Return to Neverland Chapter Thirty-Four


Author: EasierSaid
Rating: NC-17
Disclaimer: Please don't sue me Mutant Enemy.
Feedback: Please leave feedback on the Neverland thread on the Kitten Board.
Note: Thoughts in italics. Some lines borrowed from the episodes 'Living in Fear' and 'I Was Made To Love You'. Willow's songs in order: 'Saint Simon' by The Shins and 'Little Dawn' by Ted Leo and The Pharmacists. Tara's Rachel's album, 'Music for Egon Schiele'.

Willow was a nervous wreck.

She had given Tara her 'Real Me' playlist. Just, put it on a CD and burned away, without thinking about any of the consequences. Why didn't I just say, 'here, Tara, have a musical passport to my brain', Willow grumbled nervously, moving her mouse to the playlist again so she could review the song order for the thousandth time that day. It had seemed okay last night, she had even volunteered the playlist, but now, now that she was stuck upstairs knowing the blonde was downstairs, most likely listening, quite possibly analyzing... The redhead shook her head and typed a brief answer into a flashing instant message window before hitting send.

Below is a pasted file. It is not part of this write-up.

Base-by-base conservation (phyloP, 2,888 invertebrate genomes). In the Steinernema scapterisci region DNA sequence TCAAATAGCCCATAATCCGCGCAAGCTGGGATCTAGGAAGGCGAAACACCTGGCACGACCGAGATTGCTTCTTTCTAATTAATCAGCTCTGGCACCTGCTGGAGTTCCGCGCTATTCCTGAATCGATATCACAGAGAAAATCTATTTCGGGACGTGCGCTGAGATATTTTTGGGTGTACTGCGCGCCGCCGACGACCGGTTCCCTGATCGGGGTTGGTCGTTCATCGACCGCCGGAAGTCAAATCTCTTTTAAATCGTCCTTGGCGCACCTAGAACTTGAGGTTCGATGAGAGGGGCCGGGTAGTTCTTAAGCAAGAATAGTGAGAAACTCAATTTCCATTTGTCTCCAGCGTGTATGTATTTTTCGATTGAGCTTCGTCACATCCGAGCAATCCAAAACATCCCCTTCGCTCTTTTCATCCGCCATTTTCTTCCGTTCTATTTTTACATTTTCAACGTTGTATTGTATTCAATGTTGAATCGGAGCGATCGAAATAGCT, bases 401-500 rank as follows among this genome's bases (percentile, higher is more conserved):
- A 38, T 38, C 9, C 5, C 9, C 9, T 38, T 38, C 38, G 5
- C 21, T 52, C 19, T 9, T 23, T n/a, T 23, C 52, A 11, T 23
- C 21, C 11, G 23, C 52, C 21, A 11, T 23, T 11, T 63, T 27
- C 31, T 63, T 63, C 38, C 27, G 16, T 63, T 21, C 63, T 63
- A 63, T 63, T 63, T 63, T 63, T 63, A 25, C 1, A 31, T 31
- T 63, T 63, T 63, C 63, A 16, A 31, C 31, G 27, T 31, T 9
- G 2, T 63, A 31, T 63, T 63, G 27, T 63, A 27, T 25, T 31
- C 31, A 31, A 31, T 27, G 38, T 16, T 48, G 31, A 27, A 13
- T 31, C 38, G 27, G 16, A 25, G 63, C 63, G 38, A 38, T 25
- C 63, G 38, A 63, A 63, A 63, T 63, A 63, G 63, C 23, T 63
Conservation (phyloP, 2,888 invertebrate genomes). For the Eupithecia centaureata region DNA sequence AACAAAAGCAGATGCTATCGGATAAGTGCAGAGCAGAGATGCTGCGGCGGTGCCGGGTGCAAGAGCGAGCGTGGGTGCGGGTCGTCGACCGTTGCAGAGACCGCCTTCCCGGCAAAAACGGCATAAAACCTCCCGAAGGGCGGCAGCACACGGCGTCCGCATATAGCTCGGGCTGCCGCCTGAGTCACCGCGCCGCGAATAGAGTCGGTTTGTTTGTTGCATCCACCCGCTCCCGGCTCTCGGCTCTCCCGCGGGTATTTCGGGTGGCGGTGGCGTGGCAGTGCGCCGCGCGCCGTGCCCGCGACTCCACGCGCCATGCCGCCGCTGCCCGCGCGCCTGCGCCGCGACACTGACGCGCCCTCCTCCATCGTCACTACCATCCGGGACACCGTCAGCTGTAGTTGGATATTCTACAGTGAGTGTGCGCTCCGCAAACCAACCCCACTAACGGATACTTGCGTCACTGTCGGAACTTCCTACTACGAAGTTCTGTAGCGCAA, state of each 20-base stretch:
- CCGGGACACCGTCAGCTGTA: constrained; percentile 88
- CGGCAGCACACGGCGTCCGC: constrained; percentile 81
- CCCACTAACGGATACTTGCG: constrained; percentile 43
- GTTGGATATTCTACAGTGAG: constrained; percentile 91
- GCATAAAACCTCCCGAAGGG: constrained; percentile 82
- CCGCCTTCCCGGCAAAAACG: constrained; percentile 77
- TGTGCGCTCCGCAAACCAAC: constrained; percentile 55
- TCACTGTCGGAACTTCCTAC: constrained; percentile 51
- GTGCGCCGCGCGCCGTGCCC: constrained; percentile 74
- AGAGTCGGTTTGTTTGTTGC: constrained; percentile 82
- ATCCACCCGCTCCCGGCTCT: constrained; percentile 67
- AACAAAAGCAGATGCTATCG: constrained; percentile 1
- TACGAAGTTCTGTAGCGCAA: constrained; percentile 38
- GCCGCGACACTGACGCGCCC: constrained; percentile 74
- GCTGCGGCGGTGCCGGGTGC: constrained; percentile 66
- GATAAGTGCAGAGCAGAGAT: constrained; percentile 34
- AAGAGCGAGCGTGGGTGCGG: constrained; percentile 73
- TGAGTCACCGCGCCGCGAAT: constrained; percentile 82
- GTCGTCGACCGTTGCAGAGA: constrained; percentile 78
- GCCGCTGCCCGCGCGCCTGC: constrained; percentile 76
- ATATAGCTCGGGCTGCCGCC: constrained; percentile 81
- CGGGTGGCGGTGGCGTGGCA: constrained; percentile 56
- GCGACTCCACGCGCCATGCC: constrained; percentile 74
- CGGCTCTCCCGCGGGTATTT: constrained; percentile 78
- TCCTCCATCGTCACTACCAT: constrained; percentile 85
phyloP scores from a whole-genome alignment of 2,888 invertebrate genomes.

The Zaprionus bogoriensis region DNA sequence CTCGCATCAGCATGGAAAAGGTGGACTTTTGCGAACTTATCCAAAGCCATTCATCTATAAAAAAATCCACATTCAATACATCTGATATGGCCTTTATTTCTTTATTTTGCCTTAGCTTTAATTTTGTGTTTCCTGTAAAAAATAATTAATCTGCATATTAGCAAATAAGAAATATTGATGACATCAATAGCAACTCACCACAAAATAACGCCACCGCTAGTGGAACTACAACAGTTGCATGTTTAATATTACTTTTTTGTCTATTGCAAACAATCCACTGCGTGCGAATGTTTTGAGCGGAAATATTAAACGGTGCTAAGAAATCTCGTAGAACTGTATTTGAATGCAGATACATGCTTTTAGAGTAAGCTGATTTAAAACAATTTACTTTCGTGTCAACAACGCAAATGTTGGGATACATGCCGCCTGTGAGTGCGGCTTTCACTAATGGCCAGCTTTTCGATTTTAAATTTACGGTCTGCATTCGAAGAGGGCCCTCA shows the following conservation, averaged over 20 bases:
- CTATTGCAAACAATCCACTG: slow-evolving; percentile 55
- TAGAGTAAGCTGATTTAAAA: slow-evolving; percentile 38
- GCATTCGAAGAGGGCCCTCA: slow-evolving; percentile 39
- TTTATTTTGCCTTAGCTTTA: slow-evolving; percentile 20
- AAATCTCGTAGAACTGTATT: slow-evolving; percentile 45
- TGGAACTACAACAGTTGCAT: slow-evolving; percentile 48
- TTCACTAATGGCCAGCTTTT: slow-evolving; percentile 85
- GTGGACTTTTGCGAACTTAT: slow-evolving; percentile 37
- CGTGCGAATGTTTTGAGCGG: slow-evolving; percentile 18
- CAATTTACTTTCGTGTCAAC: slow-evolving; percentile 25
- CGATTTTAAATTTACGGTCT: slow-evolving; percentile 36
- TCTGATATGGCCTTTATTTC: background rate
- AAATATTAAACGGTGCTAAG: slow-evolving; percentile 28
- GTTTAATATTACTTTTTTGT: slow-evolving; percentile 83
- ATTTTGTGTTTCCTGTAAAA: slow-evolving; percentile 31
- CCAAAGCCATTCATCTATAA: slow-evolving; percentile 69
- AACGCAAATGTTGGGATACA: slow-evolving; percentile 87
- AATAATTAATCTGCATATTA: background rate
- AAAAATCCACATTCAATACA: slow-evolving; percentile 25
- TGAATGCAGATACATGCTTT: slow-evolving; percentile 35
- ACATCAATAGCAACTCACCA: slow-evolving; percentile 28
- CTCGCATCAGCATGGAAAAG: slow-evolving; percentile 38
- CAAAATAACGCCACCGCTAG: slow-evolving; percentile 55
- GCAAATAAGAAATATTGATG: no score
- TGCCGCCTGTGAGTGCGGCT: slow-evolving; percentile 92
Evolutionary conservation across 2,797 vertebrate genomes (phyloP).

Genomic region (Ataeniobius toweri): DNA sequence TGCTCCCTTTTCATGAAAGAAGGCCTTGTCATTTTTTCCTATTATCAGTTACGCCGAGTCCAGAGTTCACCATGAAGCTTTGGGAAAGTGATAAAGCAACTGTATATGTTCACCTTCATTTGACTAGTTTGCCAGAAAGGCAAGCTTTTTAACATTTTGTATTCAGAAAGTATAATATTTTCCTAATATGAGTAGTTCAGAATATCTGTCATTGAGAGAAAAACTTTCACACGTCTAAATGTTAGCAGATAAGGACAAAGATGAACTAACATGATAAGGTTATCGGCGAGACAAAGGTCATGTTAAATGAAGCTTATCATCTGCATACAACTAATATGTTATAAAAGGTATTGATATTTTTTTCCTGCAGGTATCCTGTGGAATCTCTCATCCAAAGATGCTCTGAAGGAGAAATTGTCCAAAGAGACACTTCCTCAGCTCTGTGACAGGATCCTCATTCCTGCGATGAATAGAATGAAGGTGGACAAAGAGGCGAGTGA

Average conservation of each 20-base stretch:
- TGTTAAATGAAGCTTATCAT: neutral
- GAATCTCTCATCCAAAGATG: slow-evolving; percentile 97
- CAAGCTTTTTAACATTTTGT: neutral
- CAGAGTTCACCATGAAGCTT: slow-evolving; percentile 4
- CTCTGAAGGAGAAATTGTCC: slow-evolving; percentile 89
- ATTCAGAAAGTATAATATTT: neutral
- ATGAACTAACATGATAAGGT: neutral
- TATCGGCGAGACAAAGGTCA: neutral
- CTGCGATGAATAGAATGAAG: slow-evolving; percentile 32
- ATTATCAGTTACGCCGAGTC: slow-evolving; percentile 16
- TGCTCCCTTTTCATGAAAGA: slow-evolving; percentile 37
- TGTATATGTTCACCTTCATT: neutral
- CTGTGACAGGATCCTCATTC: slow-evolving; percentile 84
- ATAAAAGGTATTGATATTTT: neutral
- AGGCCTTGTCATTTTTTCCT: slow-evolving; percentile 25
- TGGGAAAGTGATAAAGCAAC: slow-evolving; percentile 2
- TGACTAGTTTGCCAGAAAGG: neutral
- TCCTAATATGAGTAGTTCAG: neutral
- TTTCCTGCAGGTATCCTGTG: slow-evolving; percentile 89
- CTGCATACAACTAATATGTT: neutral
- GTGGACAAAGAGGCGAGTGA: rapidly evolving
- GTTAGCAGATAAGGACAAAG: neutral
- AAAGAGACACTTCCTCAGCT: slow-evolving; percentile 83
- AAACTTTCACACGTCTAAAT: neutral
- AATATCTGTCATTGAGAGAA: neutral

Tara had entered her room, freshly showered and glowing, holding the CD Willow had made her the night before. Her pointer finger poked through the hole in the center of the disc and her thumb rested on its edge. She held her almost empty cup of coffee in the other hand, and asked with a laugh if Willow would refill it when she couldn't accomplish the task herself. The redhead did as asked, making a joke about it being a good thing that the blonde had stopped in just then, as she was just about to finish the pot. Then I said something about her shower... Willow thought, flushing red. Was it weird I knew how long her shower was?